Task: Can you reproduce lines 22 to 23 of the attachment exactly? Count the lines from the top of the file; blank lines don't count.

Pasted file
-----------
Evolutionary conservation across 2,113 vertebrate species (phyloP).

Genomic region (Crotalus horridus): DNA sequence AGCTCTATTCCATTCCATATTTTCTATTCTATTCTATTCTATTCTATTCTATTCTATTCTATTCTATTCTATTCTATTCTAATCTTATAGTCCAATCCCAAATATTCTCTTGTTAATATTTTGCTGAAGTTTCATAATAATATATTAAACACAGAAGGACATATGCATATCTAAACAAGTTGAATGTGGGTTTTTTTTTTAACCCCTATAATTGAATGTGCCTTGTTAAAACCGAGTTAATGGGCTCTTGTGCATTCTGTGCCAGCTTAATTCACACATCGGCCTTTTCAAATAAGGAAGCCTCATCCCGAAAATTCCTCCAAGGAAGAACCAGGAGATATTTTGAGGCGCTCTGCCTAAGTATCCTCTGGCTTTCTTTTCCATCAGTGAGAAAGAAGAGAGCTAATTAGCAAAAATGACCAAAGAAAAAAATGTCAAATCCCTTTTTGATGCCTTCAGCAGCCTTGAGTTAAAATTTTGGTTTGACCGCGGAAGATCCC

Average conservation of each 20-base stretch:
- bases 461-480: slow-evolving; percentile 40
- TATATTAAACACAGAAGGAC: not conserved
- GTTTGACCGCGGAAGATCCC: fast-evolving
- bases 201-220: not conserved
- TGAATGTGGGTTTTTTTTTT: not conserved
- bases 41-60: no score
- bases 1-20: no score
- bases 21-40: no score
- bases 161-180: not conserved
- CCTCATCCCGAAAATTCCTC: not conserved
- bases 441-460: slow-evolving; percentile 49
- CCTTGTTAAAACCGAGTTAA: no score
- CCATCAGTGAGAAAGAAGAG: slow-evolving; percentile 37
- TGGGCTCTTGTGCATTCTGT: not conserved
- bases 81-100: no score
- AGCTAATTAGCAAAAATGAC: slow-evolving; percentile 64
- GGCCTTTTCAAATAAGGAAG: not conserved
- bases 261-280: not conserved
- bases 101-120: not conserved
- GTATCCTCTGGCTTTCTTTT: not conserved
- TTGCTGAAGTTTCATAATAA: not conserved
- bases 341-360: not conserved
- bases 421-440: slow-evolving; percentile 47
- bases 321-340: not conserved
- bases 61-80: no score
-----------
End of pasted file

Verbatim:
- bases 101-120: not conserved
- GTATCCTCTGGCTTTCTTTT: not conserved